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Date: Tue, 16 Dec 1997 05:37:44 -0800
To: (Recipient list suppressed)
From: Paul Andrew Mitchell [address in tool bar]
Subject: SLS: TAX REFORM: longest living RED HERRING?? (fwd)
Cc: ice@coolmedia.net

Such active fish need to stay all wet
in order to survive.

/s/ Paul Mitchell,
Candidate for Congress

>I wonder if the Guiness Book of World Records has an entry for the 
>longest living RED HERRING?!?!  This thing could easily get the 
>incumbents reelected until they all qualify for retirement! 
>Dems, GOP Join To Overhaul Tax Laws
> AP Tax Writer
> WASHINGTON (AP) -- Leading Democrats
>have joined Republicans in the clamor to
> overhaul the tax system, broadening
>debate on an issue certain to get plenty
> attention in Congress next year.
> House Minority Leader Dick Gephardt,
>D-Mo., and Sen. Edward Kennedy, D-Mass.,
> plus the libertarian Cato Institute and
>a San Francisco think tank called
> Progress, are promoting various ideas
>following GOP-sponsored debates on a
>flat tax
> and national sales tax. Many other
>alternatives are expected to crop up
> Congress returns in late January.
> This fall, House Republicans revived
>the tax reform topic with a series of
> well-attended debates featuring a flat
>tax advocate, House Majority Leader Dick
> Armey, R-Texas, and a national sales
>tax proponent, Rep. Billy Tauzin, R-La.
> and Tauzin limited the debate to
>proposals already introduced as
>legislation that
> promised a single, flat rate.
> House Speaker Newt Gingrich, R-Ga.,
>applauded the debates. While not
> either option, he backed an effort to
>scrap the income tax code by 2001 and
>replace it
> with a new system.
> Kennedy proposed a ``post-card tax
>return with progressive tax rates.''
> ``Democrats can and must seek genuine
>tax simplification,'' he told the
>National Press
> Club last week. ``But the tax rate on
>the post card cannot and must not be the
> flat rate for all Americans.''
> Gregory Jenner, national tax policy
>director at the accounting firm Coopers
> Lybrand, said, ``One of the things that
>seems to be occurring frequently these
>days is
> the co-opting of issues of one party by
>another. I don't think there is complete
> ownership of tax reform by one party.''
> Kennedy also proposed a major overhaul
>of the Social Security payroll tax,
>which he
> called ``our most regressive tax.''
>Currently, individuals pay a 6.2 percent
>rate on all
> wages up to $65,400; their employers
>match that amount.
> Kennedy would remove the $65,400 cap
>and use the proceeds to cut Social
> taxes to 5.3 percent for everyone.
>``Everyone earning less than $80,000 a
>year would
> receive a tax break,'' he said. His
>proposal would not affect the 1.45
>percent Medicare
> payroll tax.
> Jenner said Kennedy's tax idea amounts
>to ``redistributing the tax burden to
> upper-income levels.''
> Kennedy left the details for his
>post-card tax return until next year,
>but a spokesman
> said it is ``roughly similar'' to the
>10 percent tax plan advanced by
>Gephardt, who is
> eyeing a run for the presidency.
> Gephardt says that under his plan, 75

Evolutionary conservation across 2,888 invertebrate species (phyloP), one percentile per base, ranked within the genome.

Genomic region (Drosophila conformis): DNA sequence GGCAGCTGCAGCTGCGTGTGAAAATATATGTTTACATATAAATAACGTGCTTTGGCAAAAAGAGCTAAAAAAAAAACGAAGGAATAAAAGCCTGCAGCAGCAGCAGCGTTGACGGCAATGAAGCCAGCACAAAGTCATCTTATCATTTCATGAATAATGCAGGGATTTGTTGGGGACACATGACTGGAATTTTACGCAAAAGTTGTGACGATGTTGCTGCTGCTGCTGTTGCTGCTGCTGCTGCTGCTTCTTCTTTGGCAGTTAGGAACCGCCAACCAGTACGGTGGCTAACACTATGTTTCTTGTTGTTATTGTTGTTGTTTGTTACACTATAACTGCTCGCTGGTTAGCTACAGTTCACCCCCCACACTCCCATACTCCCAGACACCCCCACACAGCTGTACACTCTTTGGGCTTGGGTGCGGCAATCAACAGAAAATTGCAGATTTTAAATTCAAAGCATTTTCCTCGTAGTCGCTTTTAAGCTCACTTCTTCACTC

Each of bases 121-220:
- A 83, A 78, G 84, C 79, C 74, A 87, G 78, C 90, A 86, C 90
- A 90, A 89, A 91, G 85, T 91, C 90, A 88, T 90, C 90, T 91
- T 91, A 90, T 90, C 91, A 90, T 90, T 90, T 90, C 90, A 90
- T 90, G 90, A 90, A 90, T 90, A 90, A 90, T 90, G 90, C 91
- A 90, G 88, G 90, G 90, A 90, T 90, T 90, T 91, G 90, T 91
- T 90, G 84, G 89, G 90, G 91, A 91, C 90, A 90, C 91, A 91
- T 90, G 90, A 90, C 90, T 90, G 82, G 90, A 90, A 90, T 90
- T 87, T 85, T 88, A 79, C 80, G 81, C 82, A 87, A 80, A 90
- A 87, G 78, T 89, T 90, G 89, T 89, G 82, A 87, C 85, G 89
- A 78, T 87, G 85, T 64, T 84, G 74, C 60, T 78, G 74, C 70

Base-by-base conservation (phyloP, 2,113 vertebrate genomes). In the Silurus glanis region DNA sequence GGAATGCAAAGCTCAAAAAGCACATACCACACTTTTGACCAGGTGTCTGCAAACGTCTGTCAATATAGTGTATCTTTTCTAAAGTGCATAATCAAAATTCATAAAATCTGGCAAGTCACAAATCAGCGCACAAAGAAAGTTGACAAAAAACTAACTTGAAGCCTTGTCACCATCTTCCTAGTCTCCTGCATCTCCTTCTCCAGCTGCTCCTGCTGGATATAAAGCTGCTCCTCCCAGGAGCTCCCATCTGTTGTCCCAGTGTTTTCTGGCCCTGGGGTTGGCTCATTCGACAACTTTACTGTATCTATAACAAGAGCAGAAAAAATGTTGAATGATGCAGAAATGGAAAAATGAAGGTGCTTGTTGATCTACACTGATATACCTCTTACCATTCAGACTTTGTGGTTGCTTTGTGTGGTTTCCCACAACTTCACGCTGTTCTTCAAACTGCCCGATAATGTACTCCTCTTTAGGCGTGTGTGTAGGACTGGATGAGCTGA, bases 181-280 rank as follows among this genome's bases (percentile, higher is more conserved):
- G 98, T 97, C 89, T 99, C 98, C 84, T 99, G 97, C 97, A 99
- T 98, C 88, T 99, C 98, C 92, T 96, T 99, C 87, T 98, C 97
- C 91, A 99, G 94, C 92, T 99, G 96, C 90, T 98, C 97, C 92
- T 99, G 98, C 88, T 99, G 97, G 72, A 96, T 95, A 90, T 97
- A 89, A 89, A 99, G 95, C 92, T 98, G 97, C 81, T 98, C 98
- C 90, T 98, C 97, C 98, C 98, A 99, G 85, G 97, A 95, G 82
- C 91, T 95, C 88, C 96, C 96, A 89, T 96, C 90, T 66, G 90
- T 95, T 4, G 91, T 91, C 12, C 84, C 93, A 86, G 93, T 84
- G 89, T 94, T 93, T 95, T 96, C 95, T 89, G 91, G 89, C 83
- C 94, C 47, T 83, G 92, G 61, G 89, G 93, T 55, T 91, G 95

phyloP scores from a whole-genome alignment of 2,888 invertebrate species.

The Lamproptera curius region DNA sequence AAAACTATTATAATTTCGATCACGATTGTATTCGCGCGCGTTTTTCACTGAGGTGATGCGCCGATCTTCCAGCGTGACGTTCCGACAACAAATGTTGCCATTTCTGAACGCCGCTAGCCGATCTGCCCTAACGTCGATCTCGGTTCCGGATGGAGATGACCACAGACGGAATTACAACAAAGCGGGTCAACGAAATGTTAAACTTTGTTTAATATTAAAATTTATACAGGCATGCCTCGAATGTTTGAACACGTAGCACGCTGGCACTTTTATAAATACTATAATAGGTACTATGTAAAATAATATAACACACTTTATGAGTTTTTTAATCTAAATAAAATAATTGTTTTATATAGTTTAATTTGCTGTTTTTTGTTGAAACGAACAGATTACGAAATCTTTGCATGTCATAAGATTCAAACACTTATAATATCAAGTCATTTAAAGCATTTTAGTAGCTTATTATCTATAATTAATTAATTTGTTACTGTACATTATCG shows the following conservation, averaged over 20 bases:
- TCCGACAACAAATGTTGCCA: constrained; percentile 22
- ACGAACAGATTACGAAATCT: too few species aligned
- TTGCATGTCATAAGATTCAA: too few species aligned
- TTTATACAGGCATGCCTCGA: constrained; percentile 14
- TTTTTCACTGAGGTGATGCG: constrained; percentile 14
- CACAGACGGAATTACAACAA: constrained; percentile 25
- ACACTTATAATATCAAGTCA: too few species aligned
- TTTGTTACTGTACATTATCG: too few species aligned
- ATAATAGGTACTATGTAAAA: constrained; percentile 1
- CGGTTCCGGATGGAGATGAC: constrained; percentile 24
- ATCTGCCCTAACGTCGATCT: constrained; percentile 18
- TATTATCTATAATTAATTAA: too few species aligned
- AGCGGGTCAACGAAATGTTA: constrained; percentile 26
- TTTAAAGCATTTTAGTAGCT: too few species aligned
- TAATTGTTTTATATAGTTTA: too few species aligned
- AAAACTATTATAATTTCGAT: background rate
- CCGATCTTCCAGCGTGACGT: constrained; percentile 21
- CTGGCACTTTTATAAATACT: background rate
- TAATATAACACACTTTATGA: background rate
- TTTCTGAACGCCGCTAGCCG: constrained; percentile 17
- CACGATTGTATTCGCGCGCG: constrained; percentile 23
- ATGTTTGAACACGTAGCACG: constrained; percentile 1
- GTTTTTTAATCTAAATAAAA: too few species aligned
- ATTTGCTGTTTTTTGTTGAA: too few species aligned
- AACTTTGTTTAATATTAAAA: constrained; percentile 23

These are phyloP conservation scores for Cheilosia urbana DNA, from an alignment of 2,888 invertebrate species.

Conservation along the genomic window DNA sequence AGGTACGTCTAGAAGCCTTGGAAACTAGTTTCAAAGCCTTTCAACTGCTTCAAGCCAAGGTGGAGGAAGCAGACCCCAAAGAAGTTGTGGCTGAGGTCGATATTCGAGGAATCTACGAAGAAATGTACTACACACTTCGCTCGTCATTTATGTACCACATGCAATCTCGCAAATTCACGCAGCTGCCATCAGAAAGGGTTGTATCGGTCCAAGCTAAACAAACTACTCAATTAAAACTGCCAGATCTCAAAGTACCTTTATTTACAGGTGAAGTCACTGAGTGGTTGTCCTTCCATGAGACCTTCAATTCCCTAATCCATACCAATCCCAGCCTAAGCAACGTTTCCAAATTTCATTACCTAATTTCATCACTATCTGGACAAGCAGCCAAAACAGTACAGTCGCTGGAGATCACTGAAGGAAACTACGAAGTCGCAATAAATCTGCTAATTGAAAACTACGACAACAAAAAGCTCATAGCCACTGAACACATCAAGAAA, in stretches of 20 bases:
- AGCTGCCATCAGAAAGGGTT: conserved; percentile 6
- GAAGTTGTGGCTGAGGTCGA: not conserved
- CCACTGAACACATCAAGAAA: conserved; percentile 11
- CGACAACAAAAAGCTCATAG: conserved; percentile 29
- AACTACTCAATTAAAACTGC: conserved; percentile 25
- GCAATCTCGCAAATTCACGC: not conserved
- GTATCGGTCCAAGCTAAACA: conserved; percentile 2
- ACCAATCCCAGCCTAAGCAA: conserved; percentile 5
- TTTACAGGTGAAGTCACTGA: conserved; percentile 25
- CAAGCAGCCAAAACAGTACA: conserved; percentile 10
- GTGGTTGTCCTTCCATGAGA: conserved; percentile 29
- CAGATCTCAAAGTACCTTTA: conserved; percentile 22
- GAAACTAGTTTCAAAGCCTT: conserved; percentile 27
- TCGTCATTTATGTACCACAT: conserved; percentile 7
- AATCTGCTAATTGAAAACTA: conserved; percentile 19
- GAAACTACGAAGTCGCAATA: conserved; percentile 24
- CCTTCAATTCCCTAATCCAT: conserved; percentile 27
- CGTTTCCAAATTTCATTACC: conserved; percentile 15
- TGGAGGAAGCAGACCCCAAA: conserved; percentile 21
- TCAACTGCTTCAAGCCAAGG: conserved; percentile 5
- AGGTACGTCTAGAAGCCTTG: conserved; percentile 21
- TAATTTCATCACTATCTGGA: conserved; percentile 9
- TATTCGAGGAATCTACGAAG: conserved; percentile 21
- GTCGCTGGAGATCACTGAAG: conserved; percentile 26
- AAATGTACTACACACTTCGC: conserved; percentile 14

>percent of taxpayers would pay a 10
> federal tax on a post card-sized
>return. He would eliminate nearly all
> credits and exclusions from taxes,
>except for the home mortgage interest
> Another new voice in the debate is
>economist Stephen Moore of the Cato
> who would let taxpayers choose between
>the current system or a 25 percent flat
>tax on
> gross income.
> Another new entrant is a modified
>``green tax'' proposed by Redefining
>Progress. It
> would be aimed at discouraging
>pollution and heavy energy consumption
>with new
> taxes on emissions or fuels.
> The basic idea involves a tax shift --
>raising taxes on socially undesirable
> while delivering tax breaks that
>encourage investment and reward workers.
> ``It's not about shifting the burden
>from individuals to businesses,'' said
>Jeff Hamond,
> fiscal policy research director at
>Redefining Progress, a group of liberal
> conservative academics who seek to
>expand the tax debate.
> ``It's not only about protecting the
>environment while we're trying to grow
> economy,'' he said. ``It's about
>bringing more sense to the tax code.''
> The theory is to create a system in
>which people are ``empowered to reduce
>their tax
> bill through their daily behavior,''
>such as getting a more fuel-efficient
>car or reducing
> long commutes by moving closer to work,
>Hamond said.
> That's in contrast to the current
>system in which people generally have to
>earn less to
> pay less. ``There are dozens of things
>they can do to have an effect on their
> burden,'' Hamond said.
> This idea is gaining attention from
>conservative economists such as J.D.
>Foster of the
> Tax Foundation, a nonpartisan research
>group. ``It is something that ought to
>be part
> of the debate,'' he said.

Paul Andrew Mitchell, Sui Juris      : Counselor at Law, federal witness 01
B.A.: Political Science, UCLA;   M.S.: Public Administration, U.C.Irvine 02
tel:     (520) 320-1514: machine; fax: (520) 320-1256: 24-hour/day-night 03
email:   [address in tool bar]       : using Eudora Pro 3.0.3 on 586 CPU 04
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ship to: c/o 2509 N. Campbell, #1776 : this is free speech,  at its best 06
             Tucson, Arizona state   : state zone,  not the federal zone 07
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_____________________________________: Law is authority in written words 09
As agents of the Most High, we came here to establish justice.  We shall 10
not leave, until our mission is accomplished and justice reigns eternal. 11
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